Fellow catechists, it’s time to face the truth about the biggest, secret challenge we all face: the lack of time, effort, and discipline we put into our own spiritual lives. We’ve spent the day (and night) extolling the virtues of regular prayer, reading Scripture, and contemplative practice to others—only to find ourselves too drained and spiritually dry even to lift up a half-hearted “Hail Mary” before our heads hit the pillow. As a spiritual director I meet with hospital chaplains, ministry formation directors, and volunteers who time and again offer two complaints: “It just doesn’t feel like God is listening, or even cares about what I’m doing,” and “I can’t find the time or energy to pray.”
As ironic as it sounds, maintaining an ongoing, life-giving personal connection with God can be a huge challenge when we are involved in ministry. The temptation is to give of ourselves until the well has gone dry. We call it “taking up our cross,” “offering it up,” or a host of other platitudes we use to convince ourselves that it is enough for our work to be our prayer.
Christ never intended ministry to be this way. He said, “Those who drink of the water that I will give them will never be thirsty. The water that I will give will become in them a spring of water gushing up to eternal life.” (John 4:14) Christ does not want us to do his work from a well that has gone dry, but to turn to him and the endless spring of water he provides.
This can be hard, but it’s not a path we need to walk alone. Spiritual direction—the ministry of contemplative listening and gentle, spirit-led guidance—can be an invaluable support for catechists. A spiritual director is able to help us create a life-giving and sustainable habit of prayer in our lives. In addition, having someone to whom we are accountable for conversations about the spiritual life is an invaluable help in keeping on track.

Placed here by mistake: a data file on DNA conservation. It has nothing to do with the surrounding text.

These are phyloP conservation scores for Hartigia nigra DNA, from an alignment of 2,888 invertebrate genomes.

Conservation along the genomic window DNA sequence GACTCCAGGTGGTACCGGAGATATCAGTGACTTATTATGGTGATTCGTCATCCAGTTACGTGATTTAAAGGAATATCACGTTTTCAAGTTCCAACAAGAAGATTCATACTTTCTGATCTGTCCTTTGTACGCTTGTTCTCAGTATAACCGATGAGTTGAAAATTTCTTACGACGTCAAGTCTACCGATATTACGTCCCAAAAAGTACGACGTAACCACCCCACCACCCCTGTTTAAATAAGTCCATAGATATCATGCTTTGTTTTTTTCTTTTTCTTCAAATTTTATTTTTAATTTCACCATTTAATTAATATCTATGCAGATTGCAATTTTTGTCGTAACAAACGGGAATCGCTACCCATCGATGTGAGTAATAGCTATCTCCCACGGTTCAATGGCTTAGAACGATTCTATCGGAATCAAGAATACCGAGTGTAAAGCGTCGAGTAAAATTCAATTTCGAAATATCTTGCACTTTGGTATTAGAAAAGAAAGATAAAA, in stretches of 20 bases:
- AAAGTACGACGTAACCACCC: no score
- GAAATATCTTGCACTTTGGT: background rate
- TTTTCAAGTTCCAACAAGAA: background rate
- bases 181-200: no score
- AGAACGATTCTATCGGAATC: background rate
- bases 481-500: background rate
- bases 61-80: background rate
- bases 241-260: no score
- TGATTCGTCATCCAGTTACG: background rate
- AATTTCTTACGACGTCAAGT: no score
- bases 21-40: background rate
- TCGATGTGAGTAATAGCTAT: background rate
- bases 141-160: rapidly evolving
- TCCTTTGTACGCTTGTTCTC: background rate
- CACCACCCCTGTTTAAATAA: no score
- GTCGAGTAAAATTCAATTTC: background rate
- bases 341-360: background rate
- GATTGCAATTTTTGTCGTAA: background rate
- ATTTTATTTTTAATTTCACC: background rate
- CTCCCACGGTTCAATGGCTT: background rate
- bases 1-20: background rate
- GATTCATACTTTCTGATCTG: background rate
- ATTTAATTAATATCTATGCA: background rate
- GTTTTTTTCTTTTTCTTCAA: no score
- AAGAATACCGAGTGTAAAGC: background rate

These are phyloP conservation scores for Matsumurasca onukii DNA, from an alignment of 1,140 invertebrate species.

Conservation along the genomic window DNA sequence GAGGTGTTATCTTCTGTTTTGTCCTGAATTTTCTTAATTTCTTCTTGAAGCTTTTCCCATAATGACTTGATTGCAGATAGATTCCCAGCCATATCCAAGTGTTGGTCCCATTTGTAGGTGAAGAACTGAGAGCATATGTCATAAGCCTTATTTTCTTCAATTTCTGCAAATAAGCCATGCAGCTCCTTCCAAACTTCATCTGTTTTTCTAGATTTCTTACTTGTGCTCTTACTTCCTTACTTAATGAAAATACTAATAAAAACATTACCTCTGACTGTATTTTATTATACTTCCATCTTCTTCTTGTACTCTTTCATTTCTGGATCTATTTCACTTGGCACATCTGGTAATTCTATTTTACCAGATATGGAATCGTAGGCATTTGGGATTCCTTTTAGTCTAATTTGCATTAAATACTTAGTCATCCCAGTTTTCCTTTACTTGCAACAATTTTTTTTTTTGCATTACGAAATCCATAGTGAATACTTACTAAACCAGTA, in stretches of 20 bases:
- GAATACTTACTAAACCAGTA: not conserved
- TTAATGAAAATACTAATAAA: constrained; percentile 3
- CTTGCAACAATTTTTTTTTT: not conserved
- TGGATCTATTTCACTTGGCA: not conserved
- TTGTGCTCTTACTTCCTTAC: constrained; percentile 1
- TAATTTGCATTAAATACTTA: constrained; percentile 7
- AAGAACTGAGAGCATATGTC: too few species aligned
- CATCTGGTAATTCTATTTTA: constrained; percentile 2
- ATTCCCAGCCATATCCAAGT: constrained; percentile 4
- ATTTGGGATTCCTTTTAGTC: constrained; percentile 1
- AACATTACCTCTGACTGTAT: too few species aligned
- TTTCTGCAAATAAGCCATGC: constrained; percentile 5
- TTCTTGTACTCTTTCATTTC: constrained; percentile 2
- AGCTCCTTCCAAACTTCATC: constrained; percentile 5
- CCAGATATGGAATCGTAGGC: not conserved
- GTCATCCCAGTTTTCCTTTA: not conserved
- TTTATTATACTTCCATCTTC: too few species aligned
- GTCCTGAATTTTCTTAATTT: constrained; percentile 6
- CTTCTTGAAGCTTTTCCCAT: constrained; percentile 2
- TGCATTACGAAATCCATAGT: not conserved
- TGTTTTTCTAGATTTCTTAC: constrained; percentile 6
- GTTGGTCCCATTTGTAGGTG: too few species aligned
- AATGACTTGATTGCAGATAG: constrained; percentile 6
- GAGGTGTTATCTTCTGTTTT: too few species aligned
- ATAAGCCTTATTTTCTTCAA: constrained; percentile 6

A relationship with a spiritual director is not simply one of accountability. The companion’s role as an objective, contemplative listener also helps us to become more deeply aware of God’s activity in our personal lives and in our ministry. This awareness is an essential tool for healthy spiritual discernment. It can be the difference between blindly making up what I will be doing this year for our parish families and beginning a new project with the confidence that this is what God truly desires for his people.
If you are curious about spiritual direction and would like more information, the following resources may be helpful: